“When God’s sheep are in danger, the shepherd must not gaze at the stars and meditate on “inspirational” themes. He is morally obliged to grab his weapon and run to their defense.  When the circumstances call for it, love can use the sword, though by her nature she would rather bind up the broken heart and minister to the wounded. It is time fo rthe prophet and the seer to make themselves heard and felt again. For the last three decades timidity disguised as humility has crouched in her corner while the spiritual quality of evangelical Christianity has become progressively worse year by year. How long, O Lord, how long?”   A.W. Tozer,  “The Best of A.W.Tozer”, p.42.

“True faith requires that we believe everything God has said about Himself, but also that we believe everything He has said about us.  Until we believe that we are as bad as God says we are, we can never believe that He will do for us what He says He will do.  Right here is where popular religion breaks down.”  A.W.Tozer, Gems from Tozer, 1969, p. 54.

“Only the humble man is completely sane, for he is the only one who sees clearly his own size and limitations.  The egotist sees things out of focus.  To himself he is large and God is correspondingly small, and that is a kind of moral insanity.  Humility is a coming back to sanity like Nebuchadnezzar.  The humble man evaluates everything correctly, and that makes him a wise man and a philosopher.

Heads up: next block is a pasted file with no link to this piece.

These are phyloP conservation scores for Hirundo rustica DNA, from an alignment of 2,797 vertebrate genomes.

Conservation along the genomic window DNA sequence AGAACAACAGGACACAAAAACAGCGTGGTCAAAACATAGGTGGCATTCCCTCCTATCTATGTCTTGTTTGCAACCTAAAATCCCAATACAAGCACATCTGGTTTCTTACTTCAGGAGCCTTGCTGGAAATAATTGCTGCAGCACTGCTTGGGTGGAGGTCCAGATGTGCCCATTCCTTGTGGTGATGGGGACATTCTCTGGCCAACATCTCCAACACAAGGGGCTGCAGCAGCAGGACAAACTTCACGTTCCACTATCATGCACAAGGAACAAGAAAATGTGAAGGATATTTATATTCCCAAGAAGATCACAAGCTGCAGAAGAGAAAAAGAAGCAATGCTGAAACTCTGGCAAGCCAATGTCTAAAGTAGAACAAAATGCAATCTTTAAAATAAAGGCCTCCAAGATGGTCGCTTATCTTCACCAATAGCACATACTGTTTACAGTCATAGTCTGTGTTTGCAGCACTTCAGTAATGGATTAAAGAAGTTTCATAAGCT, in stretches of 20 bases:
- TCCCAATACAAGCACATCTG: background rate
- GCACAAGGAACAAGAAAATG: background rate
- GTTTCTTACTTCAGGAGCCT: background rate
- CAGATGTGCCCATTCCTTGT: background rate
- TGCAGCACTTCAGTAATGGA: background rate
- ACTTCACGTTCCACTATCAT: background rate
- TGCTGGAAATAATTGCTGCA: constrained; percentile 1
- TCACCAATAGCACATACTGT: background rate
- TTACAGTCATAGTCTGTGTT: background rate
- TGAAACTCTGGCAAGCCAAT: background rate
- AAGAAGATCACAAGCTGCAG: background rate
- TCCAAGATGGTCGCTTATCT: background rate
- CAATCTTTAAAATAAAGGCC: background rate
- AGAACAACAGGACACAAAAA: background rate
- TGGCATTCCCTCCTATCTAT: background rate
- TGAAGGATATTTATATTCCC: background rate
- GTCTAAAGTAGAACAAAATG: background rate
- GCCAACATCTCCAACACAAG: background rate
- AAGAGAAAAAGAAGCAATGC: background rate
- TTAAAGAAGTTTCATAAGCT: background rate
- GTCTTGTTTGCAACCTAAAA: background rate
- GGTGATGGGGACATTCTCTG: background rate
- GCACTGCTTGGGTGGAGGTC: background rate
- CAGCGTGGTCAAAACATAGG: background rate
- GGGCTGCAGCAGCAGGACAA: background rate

Young Christians often hinder their own usefulness by their attitude toward themselves.  They begin with the innocent notion that they are at least a bit above the average in intelligence and ability, and consequently they feel shy about taking a humble place.  They want to begin at the top and work upward!  What happens is that they usually fail to secure the high place they feel qualified to fill and end up developing a chronic feeling of resentment toward everyone who stands in their way or fails to appreciate them.